I was a mess inside of my head at this point, scared out of my mind! Laureate and I went searching for an all-male residential eating disorder program. The only one in the country in 2007 was Rogers Memorial Hospital's Ed Residential Program in Oconomowoc, Wisconsin (between Milwaukee and Madison). I called and they had a waiting list; when a bed finally opened, I flew him to Wisconsin. He was sooooo sick by then that he was ready to get this kind of intensive treatment. 

Leaving him there, so sick, and me living 763 miles away (11 - 12 hour drive), was not easy, but it was the only thing the doctors and I felt could be done to save his life. He ended up in Oconomowac, Wisconsin at Rogers Memorial residential ED program for males. And, thankfully, it was the right choice! Rogers ED center helped him tremendously and I will forever be grateful to them. 

To back up a little . . . before he went, he looked like a walking skeleton. He had been freezing all the time (even when it was hot indoors or outdoors)because he'd lost all his fat and some muscle. He was using laxatives, & later I found out that he was not only restricting & over-exercising, he was also purging. It all came clear when I noticed his strange eating & exercise habits. He'd go to the grocery store and be there for hours because he was reading the nutrition & fat labels on everything he considered buying!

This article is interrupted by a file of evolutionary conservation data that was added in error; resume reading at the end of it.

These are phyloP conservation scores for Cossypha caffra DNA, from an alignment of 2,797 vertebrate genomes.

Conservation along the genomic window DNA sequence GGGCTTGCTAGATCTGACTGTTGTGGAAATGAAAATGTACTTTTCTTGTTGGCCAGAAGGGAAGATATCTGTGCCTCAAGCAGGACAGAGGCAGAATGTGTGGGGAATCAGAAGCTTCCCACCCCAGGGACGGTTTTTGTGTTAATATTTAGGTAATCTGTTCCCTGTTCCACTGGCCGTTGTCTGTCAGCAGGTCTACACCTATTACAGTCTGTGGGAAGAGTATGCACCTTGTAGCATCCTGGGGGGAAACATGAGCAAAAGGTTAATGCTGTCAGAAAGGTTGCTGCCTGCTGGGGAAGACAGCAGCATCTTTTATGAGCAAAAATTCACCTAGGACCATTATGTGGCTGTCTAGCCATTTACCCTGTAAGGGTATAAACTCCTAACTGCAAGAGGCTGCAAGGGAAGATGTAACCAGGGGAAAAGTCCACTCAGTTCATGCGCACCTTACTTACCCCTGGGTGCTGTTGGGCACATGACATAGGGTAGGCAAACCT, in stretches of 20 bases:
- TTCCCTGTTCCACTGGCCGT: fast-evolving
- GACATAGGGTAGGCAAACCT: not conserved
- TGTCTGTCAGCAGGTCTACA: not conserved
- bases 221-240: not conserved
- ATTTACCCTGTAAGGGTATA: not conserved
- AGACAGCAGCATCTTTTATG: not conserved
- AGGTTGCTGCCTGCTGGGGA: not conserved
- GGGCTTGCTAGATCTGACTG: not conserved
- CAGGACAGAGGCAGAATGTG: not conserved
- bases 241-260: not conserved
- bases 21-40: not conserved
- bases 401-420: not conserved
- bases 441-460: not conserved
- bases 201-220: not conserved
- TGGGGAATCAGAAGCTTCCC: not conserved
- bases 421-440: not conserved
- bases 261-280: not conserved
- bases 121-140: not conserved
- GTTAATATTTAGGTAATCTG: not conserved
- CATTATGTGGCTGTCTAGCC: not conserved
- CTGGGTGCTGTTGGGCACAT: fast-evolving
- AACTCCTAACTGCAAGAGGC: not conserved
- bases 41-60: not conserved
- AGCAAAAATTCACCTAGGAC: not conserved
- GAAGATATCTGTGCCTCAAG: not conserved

Anyway, the residential program told us it was mandatory that he stay at least one month and then they would re-evaluate. Well, he ended up staying there for ten weeks. Some of my family members and I went to every "Family & Friends" weekends that the program had. When my son finally returned to Tulsa, he move in with me and went to an IOP(Intensive Oupatient Program) at Laureate for eight months and he became fully weight restored.